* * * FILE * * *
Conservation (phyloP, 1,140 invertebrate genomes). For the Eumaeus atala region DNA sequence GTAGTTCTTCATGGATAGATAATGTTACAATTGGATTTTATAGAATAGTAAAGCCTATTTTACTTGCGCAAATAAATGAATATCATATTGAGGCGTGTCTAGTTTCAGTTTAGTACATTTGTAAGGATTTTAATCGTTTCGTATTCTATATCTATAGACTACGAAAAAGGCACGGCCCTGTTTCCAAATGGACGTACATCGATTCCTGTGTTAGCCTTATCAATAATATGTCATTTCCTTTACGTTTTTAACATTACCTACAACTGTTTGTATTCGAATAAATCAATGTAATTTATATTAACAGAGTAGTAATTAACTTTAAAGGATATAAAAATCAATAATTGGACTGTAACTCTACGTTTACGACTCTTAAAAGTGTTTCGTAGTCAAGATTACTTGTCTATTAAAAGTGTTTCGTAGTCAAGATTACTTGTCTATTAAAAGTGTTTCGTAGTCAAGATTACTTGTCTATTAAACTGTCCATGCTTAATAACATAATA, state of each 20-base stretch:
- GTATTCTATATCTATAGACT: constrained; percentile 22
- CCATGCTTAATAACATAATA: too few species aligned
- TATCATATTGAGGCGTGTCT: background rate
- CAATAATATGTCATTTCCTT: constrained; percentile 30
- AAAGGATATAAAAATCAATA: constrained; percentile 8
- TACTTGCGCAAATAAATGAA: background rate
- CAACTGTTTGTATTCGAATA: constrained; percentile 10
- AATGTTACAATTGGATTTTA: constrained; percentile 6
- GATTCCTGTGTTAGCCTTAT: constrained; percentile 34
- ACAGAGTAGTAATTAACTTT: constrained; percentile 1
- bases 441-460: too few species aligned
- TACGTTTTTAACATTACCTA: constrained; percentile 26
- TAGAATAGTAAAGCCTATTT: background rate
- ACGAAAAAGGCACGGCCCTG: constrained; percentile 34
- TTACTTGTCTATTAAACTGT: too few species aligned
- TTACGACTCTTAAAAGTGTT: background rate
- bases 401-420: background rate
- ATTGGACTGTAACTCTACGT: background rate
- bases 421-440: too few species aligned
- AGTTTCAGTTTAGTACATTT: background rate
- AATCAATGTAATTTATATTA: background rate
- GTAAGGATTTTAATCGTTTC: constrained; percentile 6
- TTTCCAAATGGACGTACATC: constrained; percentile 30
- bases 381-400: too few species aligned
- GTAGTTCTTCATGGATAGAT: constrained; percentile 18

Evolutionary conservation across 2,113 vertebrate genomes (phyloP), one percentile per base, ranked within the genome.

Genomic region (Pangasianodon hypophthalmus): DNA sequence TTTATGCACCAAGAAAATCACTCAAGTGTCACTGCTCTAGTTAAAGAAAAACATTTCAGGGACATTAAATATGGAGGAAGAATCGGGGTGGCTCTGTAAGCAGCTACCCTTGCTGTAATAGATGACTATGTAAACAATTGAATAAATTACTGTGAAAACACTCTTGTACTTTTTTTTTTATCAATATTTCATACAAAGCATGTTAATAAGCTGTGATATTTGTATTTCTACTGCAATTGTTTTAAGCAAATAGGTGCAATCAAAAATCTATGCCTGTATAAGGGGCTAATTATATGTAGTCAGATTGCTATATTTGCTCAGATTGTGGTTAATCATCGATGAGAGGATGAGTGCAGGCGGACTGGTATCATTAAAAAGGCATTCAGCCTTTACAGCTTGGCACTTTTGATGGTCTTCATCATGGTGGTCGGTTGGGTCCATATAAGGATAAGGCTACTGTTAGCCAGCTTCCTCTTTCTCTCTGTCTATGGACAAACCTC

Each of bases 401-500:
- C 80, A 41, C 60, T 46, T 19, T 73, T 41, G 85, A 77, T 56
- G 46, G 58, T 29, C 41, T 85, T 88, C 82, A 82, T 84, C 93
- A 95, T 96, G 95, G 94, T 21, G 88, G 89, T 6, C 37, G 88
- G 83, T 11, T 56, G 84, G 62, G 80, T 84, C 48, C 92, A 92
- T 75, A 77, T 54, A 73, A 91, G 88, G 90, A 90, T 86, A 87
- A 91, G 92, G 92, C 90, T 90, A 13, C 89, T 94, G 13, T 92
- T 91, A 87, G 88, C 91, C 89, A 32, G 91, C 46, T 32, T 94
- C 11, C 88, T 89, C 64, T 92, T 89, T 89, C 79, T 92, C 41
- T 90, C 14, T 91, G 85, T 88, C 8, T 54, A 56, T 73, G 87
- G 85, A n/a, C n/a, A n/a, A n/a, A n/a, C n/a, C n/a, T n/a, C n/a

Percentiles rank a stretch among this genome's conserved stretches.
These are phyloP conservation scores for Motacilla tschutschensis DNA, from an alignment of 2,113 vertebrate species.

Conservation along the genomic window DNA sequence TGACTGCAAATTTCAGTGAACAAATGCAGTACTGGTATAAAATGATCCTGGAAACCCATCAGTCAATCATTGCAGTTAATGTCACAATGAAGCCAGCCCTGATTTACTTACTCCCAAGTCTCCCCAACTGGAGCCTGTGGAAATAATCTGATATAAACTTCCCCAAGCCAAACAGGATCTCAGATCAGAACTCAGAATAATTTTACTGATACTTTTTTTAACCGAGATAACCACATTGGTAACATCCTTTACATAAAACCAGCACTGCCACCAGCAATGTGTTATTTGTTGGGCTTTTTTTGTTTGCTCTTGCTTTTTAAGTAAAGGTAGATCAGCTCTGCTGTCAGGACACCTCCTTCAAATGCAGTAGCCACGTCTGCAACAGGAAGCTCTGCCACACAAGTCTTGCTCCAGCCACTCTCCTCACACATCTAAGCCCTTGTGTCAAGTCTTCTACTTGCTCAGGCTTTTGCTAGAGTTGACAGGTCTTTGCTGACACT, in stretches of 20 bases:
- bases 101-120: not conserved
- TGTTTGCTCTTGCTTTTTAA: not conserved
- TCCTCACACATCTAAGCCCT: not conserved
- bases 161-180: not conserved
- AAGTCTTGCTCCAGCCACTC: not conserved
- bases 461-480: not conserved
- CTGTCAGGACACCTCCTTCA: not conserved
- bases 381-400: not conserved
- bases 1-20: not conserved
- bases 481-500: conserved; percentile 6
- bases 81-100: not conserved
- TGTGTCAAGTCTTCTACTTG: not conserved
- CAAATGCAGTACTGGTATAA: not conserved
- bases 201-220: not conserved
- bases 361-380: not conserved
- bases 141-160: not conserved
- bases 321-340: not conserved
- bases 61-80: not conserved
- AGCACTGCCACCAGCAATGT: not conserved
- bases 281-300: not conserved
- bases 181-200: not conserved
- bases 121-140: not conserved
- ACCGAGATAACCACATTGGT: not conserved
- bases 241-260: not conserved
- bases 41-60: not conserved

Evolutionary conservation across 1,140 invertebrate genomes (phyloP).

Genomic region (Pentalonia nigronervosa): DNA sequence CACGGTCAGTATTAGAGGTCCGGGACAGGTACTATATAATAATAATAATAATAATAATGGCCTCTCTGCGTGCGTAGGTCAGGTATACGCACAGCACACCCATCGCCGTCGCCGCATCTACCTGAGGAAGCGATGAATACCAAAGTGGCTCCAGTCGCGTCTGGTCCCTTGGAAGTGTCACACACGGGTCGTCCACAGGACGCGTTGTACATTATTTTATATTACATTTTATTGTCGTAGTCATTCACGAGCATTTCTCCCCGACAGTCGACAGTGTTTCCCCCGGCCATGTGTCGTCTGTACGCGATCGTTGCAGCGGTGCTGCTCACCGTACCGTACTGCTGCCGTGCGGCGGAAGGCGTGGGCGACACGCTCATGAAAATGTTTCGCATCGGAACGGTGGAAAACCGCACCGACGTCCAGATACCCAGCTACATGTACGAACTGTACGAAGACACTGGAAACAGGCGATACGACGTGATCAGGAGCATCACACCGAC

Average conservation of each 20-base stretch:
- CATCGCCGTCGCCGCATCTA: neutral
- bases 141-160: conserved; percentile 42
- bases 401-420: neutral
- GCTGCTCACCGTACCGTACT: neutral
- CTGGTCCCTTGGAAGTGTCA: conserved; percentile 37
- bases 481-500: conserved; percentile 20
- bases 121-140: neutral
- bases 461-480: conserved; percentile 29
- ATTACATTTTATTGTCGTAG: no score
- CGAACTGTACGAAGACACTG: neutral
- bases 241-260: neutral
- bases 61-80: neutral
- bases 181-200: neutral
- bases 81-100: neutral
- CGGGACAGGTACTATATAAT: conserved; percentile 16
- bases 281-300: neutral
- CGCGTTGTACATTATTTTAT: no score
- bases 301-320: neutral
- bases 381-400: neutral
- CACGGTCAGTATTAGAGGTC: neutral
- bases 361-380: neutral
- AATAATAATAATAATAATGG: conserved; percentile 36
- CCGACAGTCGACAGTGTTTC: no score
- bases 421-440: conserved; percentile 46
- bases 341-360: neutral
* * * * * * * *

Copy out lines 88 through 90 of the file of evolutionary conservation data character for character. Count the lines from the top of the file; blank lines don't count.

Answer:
- bases 301-320: neutral
- bases 381-400: neutral
- CACGGTCAGTATTAGAGGTC: neutral